Miscellanies, by Mr. Pope, Dr. Arbuthnot, Mr. Gay, &c. Prose miscellanies by Swift and Sheridan
Archibald Constable and Company Edinburgh; White, Cochrane, and Company and Gale, Curtis, and Fenner, London; and John Cumming, Dublin., 1814
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Stran 338 - Peace to all such! but were there one whose fires True genius kindles, and fair fame inspires; Blest with each talent, and each art to please, And born to write, converse, and live with ease; Should such a man, too fond to rule alone, Bear, like the Turk, no brother near the throne...
Stran 65 - Ye gods, annihilate but space and time, And make two lovers happy!
Stran 157 - Oft she rejects, but never once offends. Bright as the sun, her eyes the gazers strike, And, like the sun, they shine on all alike. Yet graceful ease, and sweetness void of pride, Might hide her faults, if belles had faults to hide: If to her share some female errors fall, Look on her face, and you'll forget them all.
Stran 148 - The fluttering fan be Zephyretta's care; The drops to thee, Brillante, we consign; And, Momentilla, let the watch be thine; Do thou, Crispissa, tend her fav'rite lock; Ariel himself shall be the guard of Shock. "To fifty chosen sylphs, of special note, We trust th...
Stran 157 - Favours to none, to all she smiles extends; Oft she rejects, but never once offends. Bright as the sun, her eyes the gazers strike, And, like the sun, they shine on all alike. Yet graceful ease, and sweetness void...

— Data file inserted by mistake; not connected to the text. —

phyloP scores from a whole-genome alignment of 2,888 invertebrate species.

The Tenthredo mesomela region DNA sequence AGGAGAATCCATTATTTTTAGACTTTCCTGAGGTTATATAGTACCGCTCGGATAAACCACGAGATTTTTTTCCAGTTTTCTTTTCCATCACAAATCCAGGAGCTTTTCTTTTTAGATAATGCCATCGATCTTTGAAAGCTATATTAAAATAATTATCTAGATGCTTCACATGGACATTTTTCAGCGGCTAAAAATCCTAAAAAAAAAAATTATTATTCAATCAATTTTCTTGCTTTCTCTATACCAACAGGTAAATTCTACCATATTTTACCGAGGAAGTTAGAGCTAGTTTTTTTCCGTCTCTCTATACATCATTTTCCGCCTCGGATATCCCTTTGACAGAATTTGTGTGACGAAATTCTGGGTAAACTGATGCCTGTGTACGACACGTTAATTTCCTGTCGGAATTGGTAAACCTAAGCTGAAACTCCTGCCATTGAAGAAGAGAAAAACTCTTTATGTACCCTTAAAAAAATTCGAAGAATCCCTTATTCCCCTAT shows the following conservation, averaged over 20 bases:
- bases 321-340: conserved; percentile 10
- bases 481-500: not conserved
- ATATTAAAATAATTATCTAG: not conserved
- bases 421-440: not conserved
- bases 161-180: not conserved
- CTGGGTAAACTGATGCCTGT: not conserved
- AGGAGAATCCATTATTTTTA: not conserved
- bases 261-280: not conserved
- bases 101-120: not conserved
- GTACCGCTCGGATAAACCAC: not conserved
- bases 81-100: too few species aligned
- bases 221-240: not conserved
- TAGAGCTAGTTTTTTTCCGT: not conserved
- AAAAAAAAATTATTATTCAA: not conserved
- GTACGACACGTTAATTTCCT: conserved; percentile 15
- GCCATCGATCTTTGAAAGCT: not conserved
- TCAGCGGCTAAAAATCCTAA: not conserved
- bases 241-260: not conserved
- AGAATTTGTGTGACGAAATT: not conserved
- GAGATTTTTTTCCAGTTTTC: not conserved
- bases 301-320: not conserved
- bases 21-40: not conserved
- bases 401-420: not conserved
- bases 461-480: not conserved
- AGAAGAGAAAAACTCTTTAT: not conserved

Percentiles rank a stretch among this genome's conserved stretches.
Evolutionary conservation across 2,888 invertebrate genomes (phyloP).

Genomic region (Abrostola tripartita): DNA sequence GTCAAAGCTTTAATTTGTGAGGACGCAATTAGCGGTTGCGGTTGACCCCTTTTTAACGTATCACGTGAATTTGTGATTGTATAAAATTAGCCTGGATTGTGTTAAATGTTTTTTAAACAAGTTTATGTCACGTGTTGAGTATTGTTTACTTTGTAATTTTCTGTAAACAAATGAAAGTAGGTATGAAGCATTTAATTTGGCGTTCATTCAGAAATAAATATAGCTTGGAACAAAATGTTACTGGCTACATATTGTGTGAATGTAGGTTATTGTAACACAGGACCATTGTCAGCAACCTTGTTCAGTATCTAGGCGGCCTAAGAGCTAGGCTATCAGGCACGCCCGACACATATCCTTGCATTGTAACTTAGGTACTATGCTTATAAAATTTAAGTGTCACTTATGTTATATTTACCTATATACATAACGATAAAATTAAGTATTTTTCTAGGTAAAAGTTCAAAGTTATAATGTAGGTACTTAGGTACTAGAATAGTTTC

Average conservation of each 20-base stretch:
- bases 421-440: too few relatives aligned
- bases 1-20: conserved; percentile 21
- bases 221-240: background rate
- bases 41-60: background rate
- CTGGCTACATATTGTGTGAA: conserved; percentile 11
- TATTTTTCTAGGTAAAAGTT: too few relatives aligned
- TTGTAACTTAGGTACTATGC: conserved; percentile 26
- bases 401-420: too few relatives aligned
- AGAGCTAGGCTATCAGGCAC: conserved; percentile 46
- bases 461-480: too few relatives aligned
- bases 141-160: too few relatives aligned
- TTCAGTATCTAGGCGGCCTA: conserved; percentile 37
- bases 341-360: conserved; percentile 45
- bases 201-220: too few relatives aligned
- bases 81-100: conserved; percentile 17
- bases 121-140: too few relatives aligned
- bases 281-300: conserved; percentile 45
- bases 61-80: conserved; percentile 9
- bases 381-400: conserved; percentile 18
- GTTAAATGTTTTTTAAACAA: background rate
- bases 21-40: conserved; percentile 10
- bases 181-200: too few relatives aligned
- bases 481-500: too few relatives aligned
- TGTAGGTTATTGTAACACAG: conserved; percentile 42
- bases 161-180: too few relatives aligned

Stran 147 - Or o'er the glebe distil the kindly rain; Others on earth o'er human race preside, Watch all their ways, and all their actions guide: Of these the chief the care of nations own, And guard with arms divine the British throne. 'Our humbler province is to tend the fair, Not a less pleasing, though less glorious care; To save the powder from too rude a gale, Nor let th...
Stran 151 - Lurk'd in her hand, and mourn'd his captive Queen: He springs to vengeance with an eager pace, And falls like thunder on the prostrate Ace. The nymph exulting fills with shouts the sky; The walls, the woods, and long canals reply.
Stran 87 - French have already laid down many mechanical rules for compositions of this sort, but at the same time they cut off almost all undertakers from the possibility of ever performing them; for the first qualification they unanimously require in a poet, is a genius. I shall here endeavour (for the benefit of my countrymen) to make it manifest, that epic poems may be made "without a genius", nay, without learning or much reading.